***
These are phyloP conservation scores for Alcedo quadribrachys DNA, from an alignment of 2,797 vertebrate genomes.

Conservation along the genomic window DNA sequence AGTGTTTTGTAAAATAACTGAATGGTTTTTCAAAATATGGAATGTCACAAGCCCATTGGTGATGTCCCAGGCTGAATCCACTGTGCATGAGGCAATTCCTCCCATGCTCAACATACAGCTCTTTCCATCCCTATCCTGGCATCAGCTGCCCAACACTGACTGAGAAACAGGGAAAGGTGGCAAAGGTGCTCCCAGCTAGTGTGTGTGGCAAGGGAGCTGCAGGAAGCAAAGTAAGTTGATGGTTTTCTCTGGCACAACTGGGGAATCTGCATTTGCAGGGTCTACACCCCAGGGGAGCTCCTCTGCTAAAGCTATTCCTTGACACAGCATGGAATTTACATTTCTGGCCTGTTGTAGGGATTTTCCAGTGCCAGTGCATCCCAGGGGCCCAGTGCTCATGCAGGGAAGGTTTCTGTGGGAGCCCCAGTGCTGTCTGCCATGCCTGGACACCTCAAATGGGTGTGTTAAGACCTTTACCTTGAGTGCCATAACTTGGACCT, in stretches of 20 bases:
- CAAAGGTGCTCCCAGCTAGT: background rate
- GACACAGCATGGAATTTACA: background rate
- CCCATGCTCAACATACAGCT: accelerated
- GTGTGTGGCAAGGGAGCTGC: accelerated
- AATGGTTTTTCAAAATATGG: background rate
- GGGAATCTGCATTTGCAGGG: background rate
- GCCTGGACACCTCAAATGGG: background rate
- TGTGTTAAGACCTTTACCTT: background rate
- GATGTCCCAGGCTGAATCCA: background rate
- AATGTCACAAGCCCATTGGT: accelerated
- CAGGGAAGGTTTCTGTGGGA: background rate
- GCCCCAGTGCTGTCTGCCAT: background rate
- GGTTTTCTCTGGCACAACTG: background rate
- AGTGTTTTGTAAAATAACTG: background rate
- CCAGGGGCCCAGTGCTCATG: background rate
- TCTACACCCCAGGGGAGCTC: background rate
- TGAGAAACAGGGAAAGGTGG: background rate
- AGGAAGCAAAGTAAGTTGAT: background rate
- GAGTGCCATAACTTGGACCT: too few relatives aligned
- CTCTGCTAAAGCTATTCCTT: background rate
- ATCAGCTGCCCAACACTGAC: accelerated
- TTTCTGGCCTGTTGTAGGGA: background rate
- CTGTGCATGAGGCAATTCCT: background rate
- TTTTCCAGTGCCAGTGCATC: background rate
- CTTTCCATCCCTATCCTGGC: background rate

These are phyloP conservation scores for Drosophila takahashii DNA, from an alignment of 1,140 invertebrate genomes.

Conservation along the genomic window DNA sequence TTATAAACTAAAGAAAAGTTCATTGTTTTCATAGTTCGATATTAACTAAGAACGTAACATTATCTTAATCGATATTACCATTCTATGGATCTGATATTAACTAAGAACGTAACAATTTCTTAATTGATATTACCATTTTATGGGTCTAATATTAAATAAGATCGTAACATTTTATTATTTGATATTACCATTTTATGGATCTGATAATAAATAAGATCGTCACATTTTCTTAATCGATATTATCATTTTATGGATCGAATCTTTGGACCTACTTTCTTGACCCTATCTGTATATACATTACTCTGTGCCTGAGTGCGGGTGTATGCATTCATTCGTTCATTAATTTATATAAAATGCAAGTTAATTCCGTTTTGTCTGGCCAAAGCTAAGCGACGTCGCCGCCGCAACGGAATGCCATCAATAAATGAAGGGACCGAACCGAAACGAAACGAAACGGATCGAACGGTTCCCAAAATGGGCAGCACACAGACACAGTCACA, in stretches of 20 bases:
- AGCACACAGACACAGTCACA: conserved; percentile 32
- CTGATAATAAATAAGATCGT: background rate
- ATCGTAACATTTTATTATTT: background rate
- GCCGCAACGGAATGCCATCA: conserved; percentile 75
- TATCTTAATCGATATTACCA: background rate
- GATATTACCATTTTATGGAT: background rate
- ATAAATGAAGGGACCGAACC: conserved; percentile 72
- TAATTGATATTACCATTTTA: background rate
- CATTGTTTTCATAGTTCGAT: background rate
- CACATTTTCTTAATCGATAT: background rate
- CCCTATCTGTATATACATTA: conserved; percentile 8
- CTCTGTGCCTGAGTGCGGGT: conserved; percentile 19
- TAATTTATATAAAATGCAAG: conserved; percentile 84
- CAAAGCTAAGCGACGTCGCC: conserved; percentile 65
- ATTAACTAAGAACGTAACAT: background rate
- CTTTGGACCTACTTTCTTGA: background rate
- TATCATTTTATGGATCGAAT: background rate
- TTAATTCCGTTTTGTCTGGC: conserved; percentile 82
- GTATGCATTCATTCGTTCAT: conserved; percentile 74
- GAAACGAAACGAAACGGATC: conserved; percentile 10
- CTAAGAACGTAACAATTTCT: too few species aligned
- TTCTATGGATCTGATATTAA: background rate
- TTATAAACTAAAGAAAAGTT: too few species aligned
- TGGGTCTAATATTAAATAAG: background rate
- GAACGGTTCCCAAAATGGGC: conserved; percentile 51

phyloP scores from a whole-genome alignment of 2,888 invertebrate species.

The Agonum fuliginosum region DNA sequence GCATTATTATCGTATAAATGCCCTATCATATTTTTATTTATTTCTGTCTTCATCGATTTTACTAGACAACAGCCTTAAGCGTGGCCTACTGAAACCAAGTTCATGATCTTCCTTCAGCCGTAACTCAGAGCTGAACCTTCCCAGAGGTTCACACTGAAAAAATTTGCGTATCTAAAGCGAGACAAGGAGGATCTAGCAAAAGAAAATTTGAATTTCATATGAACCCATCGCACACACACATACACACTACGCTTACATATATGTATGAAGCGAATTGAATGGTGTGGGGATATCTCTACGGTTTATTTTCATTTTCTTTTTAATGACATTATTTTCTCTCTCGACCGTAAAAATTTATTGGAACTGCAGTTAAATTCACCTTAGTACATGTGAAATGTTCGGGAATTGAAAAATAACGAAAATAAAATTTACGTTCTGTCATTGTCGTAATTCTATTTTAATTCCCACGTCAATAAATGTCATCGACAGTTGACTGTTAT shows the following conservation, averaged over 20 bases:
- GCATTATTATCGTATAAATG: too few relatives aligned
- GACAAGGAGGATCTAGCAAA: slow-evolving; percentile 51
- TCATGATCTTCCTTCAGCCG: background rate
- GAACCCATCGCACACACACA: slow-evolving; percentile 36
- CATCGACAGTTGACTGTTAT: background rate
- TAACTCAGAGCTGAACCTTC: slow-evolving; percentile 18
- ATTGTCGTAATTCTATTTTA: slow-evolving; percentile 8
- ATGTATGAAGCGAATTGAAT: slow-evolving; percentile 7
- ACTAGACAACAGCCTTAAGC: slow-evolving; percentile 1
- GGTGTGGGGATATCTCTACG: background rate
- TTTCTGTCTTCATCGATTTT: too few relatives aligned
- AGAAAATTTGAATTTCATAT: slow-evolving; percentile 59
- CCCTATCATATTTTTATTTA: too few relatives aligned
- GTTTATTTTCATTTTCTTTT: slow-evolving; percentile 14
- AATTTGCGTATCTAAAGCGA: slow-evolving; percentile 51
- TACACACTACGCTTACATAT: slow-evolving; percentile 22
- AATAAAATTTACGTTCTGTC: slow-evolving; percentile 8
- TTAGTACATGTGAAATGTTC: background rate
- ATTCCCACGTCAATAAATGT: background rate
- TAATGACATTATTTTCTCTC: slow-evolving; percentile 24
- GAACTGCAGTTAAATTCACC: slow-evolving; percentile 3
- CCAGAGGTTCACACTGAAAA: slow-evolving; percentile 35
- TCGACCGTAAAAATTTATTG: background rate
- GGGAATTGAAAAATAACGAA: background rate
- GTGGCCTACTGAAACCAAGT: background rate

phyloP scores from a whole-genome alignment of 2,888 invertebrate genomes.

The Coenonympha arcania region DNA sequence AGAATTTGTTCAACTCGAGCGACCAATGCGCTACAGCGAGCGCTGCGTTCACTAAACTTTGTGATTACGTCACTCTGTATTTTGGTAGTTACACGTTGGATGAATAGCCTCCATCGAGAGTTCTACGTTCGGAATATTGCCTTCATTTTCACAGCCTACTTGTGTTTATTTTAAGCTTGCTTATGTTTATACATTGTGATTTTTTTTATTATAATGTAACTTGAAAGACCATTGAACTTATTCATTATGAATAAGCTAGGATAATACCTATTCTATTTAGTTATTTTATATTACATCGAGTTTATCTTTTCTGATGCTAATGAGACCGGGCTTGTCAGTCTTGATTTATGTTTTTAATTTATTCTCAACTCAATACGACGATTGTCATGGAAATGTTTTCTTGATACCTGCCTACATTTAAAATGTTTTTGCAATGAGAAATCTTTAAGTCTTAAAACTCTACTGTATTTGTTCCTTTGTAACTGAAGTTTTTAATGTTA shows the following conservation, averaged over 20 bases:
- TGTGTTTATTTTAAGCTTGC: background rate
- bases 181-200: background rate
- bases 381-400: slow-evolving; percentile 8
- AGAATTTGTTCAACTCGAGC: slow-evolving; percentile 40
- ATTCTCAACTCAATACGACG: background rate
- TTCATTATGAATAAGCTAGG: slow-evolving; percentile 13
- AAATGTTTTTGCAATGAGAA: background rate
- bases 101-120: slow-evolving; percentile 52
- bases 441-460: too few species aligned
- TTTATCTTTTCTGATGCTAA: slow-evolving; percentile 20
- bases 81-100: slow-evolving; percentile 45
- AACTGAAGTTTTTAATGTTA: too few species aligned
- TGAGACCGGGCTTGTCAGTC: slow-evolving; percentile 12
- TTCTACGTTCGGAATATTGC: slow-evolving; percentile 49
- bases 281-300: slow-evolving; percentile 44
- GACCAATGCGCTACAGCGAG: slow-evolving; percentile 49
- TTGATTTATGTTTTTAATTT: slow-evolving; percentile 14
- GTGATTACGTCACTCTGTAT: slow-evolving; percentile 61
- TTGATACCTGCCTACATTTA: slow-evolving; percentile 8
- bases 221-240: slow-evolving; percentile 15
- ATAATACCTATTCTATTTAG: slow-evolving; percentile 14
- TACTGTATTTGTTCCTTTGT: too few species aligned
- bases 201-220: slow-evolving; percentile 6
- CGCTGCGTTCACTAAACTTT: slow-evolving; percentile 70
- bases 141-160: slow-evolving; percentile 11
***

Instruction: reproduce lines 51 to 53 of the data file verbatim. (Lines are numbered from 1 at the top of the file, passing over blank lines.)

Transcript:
- TTCTATGGATCTGATATTAA: background rate
- TTATAAACTAAAGAAAAGTT: too few species aligned
- TGGGTCTAATATTAAATAAG: background rate